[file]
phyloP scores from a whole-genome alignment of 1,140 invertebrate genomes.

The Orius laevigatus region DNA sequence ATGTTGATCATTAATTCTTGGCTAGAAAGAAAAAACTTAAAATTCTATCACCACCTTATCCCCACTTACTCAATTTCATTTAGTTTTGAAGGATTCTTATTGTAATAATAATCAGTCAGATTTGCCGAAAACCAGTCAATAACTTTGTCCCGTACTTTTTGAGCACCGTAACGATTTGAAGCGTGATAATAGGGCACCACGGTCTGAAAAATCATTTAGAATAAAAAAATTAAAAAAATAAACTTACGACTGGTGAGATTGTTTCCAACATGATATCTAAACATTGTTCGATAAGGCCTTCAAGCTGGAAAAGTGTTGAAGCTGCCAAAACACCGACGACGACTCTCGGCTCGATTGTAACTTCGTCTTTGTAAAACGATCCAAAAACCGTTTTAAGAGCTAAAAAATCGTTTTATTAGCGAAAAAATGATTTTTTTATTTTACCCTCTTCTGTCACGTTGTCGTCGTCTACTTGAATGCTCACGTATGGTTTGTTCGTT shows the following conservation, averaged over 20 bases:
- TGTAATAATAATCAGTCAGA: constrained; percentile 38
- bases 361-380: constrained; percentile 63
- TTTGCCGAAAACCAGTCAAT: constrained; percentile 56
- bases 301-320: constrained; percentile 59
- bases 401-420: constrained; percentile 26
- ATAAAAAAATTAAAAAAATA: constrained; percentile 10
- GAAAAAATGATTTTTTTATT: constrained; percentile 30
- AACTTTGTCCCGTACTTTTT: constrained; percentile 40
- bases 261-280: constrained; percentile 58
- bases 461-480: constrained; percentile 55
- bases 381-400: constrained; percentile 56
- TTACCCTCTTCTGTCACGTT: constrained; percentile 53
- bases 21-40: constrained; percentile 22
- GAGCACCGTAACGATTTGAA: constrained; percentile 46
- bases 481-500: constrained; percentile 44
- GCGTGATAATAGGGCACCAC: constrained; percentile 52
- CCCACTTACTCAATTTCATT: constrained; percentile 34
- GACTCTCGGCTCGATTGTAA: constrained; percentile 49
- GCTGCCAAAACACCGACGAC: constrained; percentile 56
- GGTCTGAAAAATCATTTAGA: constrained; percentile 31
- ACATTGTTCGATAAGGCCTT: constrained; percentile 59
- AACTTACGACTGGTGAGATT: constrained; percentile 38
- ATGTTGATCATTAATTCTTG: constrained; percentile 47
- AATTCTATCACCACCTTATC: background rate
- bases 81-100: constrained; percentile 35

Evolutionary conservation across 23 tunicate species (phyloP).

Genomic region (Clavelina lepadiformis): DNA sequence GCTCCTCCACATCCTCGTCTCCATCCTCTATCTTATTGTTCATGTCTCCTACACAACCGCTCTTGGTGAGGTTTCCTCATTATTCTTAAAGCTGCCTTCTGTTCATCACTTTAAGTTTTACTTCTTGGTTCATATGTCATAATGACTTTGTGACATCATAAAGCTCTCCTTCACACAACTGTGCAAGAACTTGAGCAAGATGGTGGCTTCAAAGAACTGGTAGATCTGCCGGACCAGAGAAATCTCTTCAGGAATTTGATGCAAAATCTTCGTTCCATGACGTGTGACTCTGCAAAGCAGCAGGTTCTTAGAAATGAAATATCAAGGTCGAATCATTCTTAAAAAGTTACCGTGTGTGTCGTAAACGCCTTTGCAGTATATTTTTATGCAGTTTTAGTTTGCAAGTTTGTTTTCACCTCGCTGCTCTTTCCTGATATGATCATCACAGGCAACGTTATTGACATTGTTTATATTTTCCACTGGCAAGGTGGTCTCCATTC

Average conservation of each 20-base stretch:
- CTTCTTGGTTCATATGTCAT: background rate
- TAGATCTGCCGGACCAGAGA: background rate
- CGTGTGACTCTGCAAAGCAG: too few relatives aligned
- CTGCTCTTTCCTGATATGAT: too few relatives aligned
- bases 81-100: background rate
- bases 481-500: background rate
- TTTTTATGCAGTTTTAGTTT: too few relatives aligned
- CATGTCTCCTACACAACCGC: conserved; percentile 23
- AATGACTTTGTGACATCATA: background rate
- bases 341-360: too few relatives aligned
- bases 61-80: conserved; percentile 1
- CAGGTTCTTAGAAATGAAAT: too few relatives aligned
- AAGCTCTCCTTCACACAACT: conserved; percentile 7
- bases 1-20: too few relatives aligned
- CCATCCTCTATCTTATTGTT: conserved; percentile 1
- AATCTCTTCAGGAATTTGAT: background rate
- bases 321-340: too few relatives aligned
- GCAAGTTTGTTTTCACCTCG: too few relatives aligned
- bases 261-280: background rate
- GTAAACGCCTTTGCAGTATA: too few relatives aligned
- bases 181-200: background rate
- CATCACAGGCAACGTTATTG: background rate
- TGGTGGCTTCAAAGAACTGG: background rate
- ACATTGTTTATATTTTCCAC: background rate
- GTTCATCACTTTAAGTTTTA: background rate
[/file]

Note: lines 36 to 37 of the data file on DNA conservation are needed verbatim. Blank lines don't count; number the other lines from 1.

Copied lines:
- bases 481-500: background rate
- TTTTTATGCAGTTTTAGTTT: too few relatives aligned